Wednesday, February 27, 2008

William F Buckley Dies

It seems like Buckley hovered in the background of my entire childhood. He started National Review in 1955. I was born in 1957. My mother became a US citizen in time to campaign and vote for Barry Goldwater in 1964. But she was interested in right-wing politics before I was born. I was the youngest of her six kids, and by the time I came along, she'd had it with what she called "dirt, diapers and degradation," and started steppin' out. My oldest sister was 10, so she could take care of the younger kids, and we also had the help of our amazing babysitter all through our childhood, Mrs. Schick.

My Mom wasn't steppin' out in the way you might imagine. She didn't have any suiters. Although she was definitely hot. No. She was always more interested in using her brain, and engaging in intellectual discourse, than fooling around with men. Fooling around with a man got her knee high in diapers and six rug rats. She could do without that. So she got involved in politics and worked at Goldwater headquarters in Ardmore, PA. She hooked up with Congressman Dick McClatchy and his wife Maryann, who became lifelong friends. They introduced her to the Ornsteins, who started Mail Call Vietnam, an incredibly successful letter-writing program for soldiers in Vietnam. I sorted mail there, and wrote hilarious letters to soldiers whom I wish I knew today.

All the while, William F. Buckley wrote books, and my mother read them all. He had a TV show, Firing Line, and we watched it every time it was on. I remember his crooked smile, his elevated nose, over which his piercing mischievous eyes looked down upon us all. I believe he skewered liberals, but he was ever so polite, ever so superior. A far cry, shall we say, from the crass and bombastic likes of Rush Limbaugh and Bill Kristol.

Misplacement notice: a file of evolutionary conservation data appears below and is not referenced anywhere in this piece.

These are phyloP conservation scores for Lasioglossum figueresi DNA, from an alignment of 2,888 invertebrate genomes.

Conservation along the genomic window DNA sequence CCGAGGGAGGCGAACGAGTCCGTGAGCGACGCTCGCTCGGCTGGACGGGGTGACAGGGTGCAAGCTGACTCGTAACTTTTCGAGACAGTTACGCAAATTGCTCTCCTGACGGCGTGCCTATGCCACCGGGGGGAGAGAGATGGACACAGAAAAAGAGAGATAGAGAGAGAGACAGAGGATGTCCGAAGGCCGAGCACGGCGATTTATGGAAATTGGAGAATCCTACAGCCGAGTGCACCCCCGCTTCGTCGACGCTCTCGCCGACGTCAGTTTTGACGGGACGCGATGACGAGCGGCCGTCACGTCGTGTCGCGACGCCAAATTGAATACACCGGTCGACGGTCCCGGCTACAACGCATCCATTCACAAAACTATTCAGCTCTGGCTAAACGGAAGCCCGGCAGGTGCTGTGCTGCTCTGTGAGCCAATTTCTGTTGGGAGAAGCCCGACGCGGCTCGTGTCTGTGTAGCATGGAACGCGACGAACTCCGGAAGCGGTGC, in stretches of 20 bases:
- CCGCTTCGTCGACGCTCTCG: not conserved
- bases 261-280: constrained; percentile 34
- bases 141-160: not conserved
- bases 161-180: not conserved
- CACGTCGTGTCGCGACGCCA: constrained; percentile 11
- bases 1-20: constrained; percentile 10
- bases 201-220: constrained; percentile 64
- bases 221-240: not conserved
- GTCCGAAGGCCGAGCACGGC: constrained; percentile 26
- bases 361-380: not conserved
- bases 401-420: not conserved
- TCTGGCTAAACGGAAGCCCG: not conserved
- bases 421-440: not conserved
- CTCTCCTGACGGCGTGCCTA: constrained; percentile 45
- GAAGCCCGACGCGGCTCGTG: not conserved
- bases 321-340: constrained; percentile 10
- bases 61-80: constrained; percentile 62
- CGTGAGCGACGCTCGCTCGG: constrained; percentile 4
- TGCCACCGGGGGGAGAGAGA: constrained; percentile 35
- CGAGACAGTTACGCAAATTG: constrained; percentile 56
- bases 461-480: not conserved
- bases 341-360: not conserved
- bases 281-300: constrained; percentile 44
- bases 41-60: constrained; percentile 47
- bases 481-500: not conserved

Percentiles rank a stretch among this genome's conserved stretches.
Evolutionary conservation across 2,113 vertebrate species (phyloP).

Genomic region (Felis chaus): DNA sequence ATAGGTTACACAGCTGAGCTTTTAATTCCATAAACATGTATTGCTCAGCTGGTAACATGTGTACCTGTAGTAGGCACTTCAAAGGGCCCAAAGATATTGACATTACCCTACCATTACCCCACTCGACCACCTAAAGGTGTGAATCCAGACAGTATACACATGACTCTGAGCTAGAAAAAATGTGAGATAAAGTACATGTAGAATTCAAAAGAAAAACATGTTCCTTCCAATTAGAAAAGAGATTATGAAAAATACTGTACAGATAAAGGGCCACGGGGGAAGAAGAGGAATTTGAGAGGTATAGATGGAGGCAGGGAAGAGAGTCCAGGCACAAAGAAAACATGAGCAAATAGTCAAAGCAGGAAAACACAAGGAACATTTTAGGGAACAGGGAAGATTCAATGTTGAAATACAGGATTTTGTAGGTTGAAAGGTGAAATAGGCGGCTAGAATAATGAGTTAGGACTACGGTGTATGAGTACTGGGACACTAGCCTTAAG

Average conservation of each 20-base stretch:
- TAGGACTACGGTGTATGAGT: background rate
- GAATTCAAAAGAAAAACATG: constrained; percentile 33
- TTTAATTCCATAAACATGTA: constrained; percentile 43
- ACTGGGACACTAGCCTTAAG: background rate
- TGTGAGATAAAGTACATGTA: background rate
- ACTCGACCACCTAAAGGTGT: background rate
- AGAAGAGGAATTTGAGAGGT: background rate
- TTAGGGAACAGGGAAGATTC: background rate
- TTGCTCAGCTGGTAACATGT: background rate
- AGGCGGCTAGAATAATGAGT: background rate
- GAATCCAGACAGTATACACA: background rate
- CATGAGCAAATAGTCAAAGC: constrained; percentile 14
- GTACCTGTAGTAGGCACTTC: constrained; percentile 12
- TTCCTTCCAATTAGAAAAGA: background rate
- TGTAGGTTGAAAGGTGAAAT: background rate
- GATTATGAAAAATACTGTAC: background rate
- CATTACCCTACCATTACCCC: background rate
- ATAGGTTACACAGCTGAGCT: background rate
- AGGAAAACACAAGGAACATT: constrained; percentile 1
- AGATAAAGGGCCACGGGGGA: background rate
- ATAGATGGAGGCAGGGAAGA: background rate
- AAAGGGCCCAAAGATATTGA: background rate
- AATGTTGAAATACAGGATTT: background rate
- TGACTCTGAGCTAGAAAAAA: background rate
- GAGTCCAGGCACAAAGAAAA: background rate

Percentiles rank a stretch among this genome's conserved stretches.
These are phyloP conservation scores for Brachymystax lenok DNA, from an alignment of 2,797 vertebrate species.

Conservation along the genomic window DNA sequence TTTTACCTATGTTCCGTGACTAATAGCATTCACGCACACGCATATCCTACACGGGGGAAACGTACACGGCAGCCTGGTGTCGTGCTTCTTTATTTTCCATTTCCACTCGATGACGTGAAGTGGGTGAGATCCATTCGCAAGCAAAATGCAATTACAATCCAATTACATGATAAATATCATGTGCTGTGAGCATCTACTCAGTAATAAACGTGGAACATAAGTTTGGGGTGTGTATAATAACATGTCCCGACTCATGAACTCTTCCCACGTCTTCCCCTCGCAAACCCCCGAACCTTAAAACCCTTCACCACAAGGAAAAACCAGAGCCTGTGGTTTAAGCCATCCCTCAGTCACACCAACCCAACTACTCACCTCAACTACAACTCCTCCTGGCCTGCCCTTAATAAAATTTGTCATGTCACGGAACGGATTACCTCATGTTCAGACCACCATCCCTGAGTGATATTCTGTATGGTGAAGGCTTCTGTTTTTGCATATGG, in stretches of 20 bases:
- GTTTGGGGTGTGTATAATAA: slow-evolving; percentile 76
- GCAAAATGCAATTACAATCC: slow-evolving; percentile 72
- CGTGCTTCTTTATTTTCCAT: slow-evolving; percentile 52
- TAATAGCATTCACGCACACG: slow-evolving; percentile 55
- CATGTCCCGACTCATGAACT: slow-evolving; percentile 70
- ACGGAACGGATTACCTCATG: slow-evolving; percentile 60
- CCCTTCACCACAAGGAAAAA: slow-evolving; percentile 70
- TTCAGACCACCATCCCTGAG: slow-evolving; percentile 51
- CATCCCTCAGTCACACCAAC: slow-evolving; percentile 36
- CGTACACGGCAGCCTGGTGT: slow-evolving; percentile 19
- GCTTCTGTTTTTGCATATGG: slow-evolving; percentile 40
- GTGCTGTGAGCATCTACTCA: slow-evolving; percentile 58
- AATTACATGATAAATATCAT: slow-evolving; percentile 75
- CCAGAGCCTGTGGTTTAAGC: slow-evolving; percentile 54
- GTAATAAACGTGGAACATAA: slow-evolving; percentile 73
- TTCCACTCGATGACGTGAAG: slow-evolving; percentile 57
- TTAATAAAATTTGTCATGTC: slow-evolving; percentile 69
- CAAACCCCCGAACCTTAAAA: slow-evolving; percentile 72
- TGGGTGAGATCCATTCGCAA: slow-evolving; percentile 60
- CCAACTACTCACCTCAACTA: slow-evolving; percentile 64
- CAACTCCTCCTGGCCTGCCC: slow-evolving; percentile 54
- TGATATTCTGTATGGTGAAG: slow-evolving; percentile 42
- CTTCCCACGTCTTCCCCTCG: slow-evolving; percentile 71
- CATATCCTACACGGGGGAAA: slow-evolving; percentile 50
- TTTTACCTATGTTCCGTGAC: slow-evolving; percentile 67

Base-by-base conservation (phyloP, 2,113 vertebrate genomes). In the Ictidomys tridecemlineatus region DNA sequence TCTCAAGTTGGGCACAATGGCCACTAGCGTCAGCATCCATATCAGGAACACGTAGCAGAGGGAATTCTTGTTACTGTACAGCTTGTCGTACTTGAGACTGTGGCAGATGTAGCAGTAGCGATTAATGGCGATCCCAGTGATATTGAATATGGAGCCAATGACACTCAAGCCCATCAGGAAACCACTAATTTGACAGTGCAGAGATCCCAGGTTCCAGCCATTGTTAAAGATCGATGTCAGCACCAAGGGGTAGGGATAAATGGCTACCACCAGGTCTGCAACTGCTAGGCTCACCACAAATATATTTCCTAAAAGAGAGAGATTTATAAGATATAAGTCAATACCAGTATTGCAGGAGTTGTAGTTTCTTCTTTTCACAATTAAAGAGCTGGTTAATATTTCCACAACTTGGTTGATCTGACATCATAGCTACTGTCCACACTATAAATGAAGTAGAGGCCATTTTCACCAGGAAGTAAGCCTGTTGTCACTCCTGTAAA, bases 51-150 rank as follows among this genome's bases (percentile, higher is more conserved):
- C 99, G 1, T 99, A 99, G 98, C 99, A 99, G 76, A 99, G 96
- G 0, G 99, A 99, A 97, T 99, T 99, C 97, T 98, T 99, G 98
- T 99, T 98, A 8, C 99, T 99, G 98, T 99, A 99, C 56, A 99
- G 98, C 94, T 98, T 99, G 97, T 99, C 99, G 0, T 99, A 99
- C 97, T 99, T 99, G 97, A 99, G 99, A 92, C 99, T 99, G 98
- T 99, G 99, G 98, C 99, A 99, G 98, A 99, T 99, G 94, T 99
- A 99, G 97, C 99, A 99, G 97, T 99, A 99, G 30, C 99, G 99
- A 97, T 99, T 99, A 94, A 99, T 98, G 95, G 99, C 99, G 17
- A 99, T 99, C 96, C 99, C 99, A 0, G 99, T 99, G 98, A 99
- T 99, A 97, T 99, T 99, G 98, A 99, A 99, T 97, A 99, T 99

William F. Buckley made me want to have a vocabulary. I wanted the same pleasure of watching those $10 words flow out of my own mouth.

According to the New York Times obituary, Buckley was referred to as the liberals’ favorite conservative, and he favored the decriminalization of marijuana. But he fiercely defended McCarthy, who was right about communists infiltrating our country, but chose a stupid and horrible way to deal with it. Buckley also supported segregation and when challenged on his belief that black people shouldn't vote, he amended it to black people and uneducated whites shouldn't vote.

This intellectual elitism, and racism, appealed to my mother.

Feeling superior is a temporary satisfaction to my ego. But, in the end, it doesn't solve any problems. The poor and unfortunate still linger, smelling bad, on the doorstep of the human race. It's why I chose not to be a conservative. I can't spend my life looking away, or up, or down my nose for that matter. Nor can I build a tall enough wall to keep out the riff-raff.

But I continue to hone my vocabulary.


Lime & Tequila said...

He had a stunning vocabulary. I've learned more about him in the past few days. Almost all the coverage has been positive.

Nice read,


Mauigirl said...

Great post about him. I always remember seeing him on TV in my youth with his witty remarks, big words, and his "darting tongue" as I believe it was referred to in an obituary. While neither of us would now agree with his politics, he was indeed part of a lost era of intelligent, polite discourse. We will not see his like again.